They'd gain a competitive advantage over any other conforming implementation because they can support the OpenXML and Microsoft OpenXML format. They only need the OpenXML format in place to get their foot in the door to any organization that thinks OpenXML is a standard. Once they're in, the inertia of that decision will keep OpenXML in place, so changing is relatively low risk. If people start to balk, no problem, promise to release OpenXML 1.1 to the standardization process over the course of a year or two.


For me, the charter of the ECMA technical committee is a source of concern. It says that ECMA OpenXML is supposed to be fully compatible with the format used by Microsoft Office. Unless they change the charter, they are bound to follow whatever Microsoft changes Microsoft puts into Office. Who controls Office?

In reply to by Andy Updegrove

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Andy, I agree with some of your points but disagree with the co-existence of two standard, not when one is fully open while the other is controlled by a monopoly.

  MS has a long history and we shouldn't forget it.
They took Kerberos, extended it and kept it closed from everyone else. It wasn't illegal but wasn't ethical either.
They rejected the Internet until they realized it was not in their best interest.
They rejected TCP/IP and developed their own NetBios protocol. They had to abandon it after realizing they will be left out of the Internet protocol.
They took W3C HTML standard and extended it and never supported the W3C standard until recently with IE 7 and only because they started to realize they are losing their clout and after they created the browser incompatibly mess we have suffered form for so long.
They took Java/Script and corrupted the whole standard. If it wasn't for Sun suing, we would have had a bigger mess. They created .Net framework which is mostly Java to bring in very modest improvements over Java.
They are doing the same thing with ODF. They tried to discredit it but couldn't. They tried containing it but they failed. they tried deception with XML shell around binary format, they were exposed. Now they are trying to sabotage it by creating their own implementation of standard XML format.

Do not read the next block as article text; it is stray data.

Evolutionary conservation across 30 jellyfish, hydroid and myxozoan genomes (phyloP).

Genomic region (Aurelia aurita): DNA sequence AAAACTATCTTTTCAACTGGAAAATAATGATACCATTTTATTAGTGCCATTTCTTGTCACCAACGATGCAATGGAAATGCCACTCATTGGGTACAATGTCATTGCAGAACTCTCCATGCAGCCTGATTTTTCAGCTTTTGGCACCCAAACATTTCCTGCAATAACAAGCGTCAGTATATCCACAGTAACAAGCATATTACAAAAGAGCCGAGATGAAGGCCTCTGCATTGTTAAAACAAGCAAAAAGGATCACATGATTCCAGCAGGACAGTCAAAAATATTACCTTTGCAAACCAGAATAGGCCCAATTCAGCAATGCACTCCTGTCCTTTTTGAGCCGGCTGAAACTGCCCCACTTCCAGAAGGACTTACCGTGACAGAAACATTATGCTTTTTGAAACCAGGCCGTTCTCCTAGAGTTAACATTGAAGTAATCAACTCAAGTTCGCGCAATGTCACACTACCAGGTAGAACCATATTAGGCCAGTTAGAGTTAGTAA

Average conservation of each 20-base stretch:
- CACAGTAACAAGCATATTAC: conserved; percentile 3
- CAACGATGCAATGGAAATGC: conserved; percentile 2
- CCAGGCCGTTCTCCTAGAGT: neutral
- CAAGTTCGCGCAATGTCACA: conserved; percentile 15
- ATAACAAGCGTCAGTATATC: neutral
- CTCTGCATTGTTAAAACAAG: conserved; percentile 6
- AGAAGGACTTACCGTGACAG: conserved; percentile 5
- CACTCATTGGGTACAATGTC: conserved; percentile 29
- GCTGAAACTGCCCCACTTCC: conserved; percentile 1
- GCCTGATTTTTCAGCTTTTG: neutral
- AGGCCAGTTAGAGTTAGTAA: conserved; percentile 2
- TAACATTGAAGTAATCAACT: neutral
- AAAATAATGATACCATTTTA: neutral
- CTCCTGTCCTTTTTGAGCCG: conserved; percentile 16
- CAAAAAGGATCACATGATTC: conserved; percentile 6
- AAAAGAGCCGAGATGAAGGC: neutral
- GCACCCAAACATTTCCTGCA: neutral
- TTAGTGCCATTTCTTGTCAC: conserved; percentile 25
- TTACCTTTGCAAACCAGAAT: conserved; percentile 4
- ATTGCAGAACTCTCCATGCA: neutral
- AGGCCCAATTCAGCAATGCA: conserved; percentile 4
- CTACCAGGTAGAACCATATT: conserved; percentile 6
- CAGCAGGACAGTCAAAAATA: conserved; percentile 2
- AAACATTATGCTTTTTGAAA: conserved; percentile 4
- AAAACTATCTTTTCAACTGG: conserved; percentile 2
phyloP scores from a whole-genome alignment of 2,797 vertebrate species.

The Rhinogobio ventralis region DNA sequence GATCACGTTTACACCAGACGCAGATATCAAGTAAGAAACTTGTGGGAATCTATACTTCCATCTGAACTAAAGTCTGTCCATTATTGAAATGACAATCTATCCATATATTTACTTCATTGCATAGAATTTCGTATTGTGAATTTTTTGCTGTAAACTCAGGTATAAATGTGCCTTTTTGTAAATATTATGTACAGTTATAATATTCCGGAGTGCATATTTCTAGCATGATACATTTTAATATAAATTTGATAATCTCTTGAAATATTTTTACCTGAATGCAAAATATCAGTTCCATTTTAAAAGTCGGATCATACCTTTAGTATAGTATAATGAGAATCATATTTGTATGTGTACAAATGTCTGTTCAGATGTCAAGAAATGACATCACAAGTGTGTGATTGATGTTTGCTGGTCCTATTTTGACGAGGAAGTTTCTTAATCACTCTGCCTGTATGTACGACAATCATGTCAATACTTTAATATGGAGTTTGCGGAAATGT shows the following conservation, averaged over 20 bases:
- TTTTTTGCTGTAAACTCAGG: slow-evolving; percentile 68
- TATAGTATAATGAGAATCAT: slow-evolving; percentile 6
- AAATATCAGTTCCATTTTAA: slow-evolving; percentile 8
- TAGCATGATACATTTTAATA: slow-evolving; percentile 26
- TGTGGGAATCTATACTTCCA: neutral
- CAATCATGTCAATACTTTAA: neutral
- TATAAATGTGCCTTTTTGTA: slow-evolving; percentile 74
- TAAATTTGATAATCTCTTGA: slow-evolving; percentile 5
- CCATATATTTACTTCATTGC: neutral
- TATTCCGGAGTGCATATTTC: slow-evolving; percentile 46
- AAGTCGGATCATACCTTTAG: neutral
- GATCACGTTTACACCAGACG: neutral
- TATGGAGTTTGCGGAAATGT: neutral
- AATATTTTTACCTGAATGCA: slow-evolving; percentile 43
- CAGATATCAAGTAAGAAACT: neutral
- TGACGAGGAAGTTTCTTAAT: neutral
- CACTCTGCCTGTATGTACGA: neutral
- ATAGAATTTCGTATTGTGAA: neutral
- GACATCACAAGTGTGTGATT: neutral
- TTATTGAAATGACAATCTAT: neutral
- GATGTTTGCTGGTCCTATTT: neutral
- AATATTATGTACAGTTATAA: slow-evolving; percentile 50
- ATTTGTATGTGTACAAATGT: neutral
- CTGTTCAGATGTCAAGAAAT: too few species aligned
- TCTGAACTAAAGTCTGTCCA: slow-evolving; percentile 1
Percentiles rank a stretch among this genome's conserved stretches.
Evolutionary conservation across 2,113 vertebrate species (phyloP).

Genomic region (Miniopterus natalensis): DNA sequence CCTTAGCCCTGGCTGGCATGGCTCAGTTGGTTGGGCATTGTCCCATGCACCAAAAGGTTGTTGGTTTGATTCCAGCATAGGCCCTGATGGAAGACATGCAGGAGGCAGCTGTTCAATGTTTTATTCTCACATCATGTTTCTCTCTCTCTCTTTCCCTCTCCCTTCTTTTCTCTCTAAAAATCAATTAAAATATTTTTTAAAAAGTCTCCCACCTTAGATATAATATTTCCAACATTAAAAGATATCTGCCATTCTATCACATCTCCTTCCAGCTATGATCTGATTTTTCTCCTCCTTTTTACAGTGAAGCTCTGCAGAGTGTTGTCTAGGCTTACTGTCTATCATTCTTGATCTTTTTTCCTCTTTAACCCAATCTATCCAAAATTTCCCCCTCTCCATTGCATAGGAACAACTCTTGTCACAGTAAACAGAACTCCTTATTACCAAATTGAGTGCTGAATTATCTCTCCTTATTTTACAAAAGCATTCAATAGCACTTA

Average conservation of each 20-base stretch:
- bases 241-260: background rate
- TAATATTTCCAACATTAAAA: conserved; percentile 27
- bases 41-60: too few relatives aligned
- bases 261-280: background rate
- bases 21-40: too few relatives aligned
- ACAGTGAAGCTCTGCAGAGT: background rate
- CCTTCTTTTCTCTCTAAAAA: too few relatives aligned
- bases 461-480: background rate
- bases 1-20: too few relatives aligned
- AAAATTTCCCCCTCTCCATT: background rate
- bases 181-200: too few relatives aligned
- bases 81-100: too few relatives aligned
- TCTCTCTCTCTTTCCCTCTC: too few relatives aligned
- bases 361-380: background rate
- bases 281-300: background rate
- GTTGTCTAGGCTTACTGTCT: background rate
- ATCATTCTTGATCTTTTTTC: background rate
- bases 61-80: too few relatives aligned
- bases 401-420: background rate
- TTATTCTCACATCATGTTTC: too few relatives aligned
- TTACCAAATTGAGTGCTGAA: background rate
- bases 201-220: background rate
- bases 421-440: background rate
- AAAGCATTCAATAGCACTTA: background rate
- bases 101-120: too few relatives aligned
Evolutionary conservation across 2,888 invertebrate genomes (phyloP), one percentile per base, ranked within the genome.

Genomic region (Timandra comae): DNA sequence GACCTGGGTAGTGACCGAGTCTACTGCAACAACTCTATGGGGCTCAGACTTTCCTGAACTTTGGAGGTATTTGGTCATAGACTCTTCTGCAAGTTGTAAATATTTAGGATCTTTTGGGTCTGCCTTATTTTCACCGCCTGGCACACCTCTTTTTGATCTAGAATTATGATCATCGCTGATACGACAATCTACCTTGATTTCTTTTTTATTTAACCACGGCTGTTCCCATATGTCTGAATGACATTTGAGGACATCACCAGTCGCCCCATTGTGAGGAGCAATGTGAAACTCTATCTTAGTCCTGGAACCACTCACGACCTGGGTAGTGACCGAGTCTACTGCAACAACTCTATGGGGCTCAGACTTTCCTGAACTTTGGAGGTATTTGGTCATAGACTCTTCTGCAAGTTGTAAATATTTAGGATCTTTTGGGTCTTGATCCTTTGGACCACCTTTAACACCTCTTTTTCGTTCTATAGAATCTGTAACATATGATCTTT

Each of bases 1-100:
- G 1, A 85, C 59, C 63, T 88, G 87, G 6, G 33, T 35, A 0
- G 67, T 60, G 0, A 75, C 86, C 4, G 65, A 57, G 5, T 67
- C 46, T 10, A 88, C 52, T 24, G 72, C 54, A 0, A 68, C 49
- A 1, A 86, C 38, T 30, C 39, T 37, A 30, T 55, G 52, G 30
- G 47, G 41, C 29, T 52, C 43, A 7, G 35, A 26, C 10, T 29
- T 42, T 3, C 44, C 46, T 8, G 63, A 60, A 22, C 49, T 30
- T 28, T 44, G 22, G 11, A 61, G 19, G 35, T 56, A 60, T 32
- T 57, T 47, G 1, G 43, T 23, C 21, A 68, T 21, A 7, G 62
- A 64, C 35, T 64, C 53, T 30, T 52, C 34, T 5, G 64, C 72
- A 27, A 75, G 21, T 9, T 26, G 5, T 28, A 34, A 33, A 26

MS has been touting inter-oprebability with FOSS lately. If they were truthful about it, why didn't they stay with OASIS? They could have submitted their enhancements and requirements for approval but instead, they elected to take their ball to play their own game. It could have been much less costly to them than creating their on standard. It would have been received as a good gesture by the industry instead of being outcasted.
Like in previous experiences, MS has an agenda up their sleeves. They know they are going to lose their monopoly eventually but they are not going to give up easily. MS will play their game and FOSS is not going to join them. MS doesn't play fair and we couldn't blame them. MS is a corporation that abused its monopoly and it is time for it to pay for their illegal behavior.

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I think the concern is this: HTML was a well defined standard, but this did not stop MS trying to break that standard in many respects. Any implementation of OpenXML is going to be defined only by interoperability with MS Office, in the same way that MS continued to talk about "de facto" standards defined by IE compatibility. Historically, MS has *always* used file formats as a tool to exclude competitors. People are therefore concerned that this will happen in future. The fact that lawyers are in many important positions merely deepens this, as it implies that the departments are going to need advice on antitrust concerns - something which we do not really associate with open standards, more with the same old Embrace, Extend, Extinguish. Do you disagree with this?

Sorry not to respond to this earlier.

I think that it's very significant that lawyers are closely involved (hence the mention).  I don't think that it's primarily antitrust concerns that are involved, though, for several reasons.

First, those that I personally know and have met are not antitrust lawyers.  So if that was the primary concern, you'd choose them differently.  Second, I'm sure that Microsoft has a dedicated antitrust team, although it would certainly make sense to have at least one good antitrust attorney on the standards team.  And finally, there are many more day to day patent, copyright and licensing issues that come up upon which critical decisions must be made.  Antitrust issues are _big_ issues, and tend to involve either major, egregius actions, conspiracies, or ongoing courses of conduct, and, I think, would originate as a result of decisions made outside of the standards department.

- Andy

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I am not sure when competition came to be seen as a bad thing.  Two competing standards are fine.  If one is dramatically inferior to the other, the inferior one will lose.  (Of course, if it is only somewhat inferior, other factors may contribute to a success)

Having now spent a good bit of time "under the covers" of Open Document Format, I can assure you it has some definite flaws.  With effort and luck, these can be corrected, but it is not so amazingly well designed that it couldn't stand the heat of a bit of competition.  Unfortunately, I am not sure that it will get any real competition, because OpenXML is so specifically designed, nobody but Microsoft will follow it (except for add-ons for MS Word and such, where it will be handy to have a more open design).  So, we are going to have to fix ODF without the benefit of much competition, I'm afraid.

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I disagree with Vaughn-Nichols on one point. He says that the translator is going to be a plug-in, and that most users will never bother to install it. However, the main group the translator is aimed at is government organizations, and they all have IT people who can do the installation.